Explorations: The 1957–58 International Geophysical Year
The International Geophysical Year (IGY) was undoubtedly “the greatest cooperative effort in the history of science,” as described on the cover of the book by J. Tuzo Wilson, IGY: The Year of the New Moons (New York: Knopf, 1961). The “new moons” were the world’s first artificial satellites (the moon is the earth’s natural satellite), which were launched by the Soviet Union for the ostensible purposes of the IGY but also for political and military reasons.
The AMS Weather Book uses the story of the satellites to open its discussion of weather satellites, in Chapter 6 (pages 152–153). On pages 120 and 123, in Chapter 5, the book describes the IGY as leading to today’s understanding of El Niño. The IGY is also directly responsible for the establishment of many research stations in Antarctica, including the U.S. South Pole Station, and also for beginning the first continuous weather observations from the Antarctic continent.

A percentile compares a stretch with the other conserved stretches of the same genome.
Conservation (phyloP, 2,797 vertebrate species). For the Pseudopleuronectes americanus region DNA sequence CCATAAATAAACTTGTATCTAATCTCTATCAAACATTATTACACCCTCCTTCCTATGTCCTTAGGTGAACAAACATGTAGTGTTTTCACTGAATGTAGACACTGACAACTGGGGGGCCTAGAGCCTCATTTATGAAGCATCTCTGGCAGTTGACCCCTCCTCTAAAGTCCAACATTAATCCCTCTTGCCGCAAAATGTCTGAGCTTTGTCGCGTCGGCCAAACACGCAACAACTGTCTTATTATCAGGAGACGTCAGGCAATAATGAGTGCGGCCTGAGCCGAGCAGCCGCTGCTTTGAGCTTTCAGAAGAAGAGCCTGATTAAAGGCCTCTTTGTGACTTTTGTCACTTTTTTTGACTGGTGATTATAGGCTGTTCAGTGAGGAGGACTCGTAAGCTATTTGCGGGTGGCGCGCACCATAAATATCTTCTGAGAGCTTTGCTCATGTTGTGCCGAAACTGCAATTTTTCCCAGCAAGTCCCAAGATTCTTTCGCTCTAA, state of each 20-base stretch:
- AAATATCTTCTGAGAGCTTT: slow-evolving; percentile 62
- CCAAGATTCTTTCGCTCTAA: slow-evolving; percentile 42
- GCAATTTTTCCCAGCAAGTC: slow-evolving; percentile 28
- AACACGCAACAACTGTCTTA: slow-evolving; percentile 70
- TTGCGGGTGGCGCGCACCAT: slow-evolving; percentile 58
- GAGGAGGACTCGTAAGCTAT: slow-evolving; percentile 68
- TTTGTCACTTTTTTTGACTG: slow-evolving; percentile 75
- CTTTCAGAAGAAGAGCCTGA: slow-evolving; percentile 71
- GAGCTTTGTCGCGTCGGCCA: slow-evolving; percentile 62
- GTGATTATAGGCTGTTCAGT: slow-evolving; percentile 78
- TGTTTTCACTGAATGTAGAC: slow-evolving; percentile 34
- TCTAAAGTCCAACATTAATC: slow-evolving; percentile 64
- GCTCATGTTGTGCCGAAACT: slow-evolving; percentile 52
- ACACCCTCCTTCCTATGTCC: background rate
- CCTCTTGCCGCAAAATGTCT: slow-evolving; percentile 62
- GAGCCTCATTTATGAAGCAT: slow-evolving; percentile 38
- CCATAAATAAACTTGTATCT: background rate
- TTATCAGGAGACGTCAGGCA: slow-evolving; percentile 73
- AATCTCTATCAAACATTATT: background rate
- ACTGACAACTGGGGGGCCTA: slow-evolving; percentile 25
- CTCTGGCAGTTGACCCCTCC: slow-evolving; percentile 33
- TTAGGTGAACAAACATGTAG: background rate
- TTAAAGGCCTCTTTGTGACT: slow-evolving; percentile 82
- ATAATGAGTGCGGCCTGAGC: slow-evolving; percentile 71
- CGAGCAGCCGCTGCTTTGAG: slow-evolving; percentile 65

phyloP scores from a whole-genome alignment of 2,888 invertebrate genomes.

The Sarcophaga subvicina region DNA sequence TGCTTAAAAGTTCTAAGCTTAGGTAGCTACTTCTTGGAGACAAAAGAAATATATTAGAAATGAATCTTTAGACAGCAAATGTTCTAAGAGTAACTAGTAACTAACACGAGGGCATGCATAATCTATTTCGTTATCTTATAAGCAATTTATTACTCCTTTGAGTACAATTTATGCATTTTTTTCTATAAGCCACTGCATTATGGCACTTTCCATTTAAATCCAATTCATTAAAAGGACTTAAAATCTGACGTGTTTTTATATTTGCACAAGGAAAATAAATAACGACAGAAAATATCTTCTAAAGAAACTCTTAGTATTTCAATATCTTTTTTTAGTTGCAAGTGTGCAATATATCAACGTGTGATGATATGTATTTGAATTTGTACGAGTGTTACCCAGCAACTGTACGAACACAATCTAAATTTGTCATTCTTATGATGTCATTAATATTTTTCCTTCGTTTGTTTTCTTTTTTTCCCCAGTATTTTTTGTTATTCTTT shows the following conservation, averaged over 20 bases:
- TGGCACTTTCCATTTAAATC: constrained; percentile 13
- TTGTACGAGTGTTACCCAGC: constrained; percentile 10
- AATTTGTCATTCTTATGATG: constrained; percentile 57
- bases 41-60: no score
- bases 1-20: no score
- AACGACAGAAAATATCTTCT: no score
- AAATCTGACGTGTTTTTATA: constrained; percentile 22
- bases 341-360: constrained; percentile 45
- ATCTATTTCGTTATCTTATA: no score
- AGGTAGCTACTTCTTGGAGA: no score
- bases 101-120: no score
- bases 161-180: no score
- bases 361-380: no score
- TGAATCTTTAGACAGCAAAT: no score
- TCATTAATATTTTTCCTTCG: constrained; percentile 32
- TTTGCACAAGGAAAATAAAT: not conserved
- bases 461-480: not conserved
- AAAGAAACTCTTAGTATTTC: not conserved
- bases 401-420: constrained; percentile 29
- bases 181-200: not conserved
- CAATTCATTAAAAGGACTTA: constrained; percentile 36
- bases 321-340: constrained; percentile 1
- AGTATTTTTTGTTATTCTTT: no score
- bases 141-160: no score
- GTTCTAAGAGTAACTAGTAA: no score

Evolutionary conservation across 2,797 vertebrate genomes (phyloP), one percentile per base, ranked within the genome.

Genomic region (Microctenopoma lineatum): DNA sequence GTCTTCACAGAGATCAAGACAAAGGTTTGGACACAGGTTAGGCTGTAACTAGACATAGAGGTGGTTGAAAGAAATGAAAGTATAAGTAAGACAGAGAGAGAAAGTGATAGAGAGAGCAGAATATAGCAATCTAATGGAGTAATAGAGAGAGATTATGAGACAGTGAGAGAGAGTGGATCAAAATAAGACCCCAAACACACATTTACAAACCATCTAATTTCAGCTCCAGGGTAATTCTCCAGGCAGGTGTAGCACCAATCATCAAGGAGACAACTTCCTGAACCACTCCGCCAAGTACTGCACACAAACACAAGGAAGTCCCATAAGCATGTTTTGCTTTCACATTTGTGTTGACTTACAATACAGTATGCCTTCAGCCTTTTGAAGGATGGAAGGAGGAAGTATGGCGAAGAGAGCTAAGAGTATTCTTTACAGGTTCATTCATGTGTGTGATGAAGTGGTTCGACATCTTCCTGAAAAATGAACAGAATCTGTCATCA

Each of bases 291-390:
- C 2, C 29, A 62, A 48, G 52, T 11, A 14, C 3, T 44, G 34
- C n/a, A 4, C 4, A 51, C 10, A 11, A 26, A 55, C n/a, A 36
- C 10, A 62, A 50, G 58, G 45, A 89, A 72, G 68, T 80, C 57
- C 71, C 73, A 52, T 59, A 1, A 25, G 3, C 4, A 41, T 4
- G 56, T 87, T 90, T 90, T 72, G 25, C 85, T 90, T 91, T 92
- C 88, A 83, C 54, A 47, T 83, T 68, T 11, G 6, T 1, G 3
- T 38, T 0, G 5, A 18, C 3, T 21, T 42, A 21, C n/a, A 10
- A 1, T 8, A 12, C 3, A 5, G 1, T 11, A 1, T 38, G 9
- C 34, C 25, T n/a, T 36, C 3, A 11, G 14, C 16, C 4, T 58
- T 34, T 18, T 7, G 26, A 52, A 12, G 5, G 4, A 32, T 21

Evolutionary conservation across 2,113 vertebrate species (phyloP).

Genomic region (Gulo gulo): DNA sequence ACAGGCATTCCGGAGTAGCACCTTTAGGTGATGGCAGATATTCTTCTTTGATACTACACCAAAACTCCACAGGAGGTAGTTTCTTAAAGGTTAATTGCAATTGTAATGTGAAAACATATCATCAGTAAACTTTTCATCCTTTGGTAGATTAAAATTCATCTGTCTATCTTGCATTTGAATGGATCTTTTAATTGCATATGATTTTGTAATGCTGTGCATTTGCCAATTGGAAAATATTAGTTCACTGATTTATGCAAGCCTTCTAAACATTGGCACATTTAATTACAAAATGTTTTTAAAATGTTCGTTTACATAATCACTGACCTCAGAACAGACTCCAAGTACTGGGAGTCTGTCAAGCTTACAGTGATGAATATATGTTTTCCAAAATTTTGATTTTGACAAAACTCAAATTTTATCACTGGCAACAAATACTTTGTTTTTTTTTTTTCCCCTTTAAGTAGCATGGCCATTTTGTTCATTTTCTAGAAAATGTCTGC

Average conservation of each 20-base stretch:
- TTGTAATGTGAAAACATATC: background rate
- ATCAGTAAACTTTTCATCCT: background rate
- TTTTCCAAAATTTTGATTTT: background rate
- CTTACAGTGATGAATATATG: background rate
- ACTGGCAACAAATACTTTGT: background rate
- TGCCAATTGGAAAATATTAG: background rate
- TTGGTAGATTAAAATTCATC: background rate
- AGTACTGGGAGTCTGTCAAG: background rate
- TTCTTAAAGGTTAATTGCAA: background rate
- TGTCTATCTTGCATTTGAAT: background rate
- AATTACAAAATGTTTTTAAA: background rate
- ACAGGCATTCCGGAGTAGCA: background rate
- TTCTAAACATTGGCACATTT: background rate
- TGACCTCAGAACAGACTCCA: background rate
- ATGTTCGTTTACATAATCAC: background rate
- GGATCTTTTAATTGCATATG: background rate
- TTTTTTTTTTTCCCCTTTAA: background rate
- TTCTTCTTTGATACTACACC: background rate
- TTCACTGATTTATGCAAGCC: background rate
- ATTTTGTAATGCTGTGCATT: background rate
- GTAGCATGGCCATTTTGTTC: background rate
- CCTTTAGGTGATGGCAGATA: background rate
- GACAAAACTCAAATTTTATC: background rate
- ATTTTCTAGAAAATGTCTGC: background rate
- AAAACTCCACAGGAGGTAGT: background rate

Sources of information on the IGY include:
- The Year of the New Moons was written by one of the IGY organizers, who traveled more than 100,000 miles to visit participating scientists at work in all parts of the earth.
- The U.S. National Academy of Sciences’ Web site has a good, brief history of the IGY with links various aspects of the program.
- The NASA History Home Page has an extensive section on the IGY that focuses on its importance in the history of rockets and satellites.
- NOAA also has an extensive history of the IGY on its Web site.
- Other books written soon after the IGY include Ronald Fraser, Once Round the Sun: The Story of the International Geophysical Year, 1957–1958 (London: Hodder and Stoughton, 1957) and another by New York Times science writer Walter Sullivan, Assault on the Unknown: The International Geophysical Year (New York: McGraw–Hill, 1961).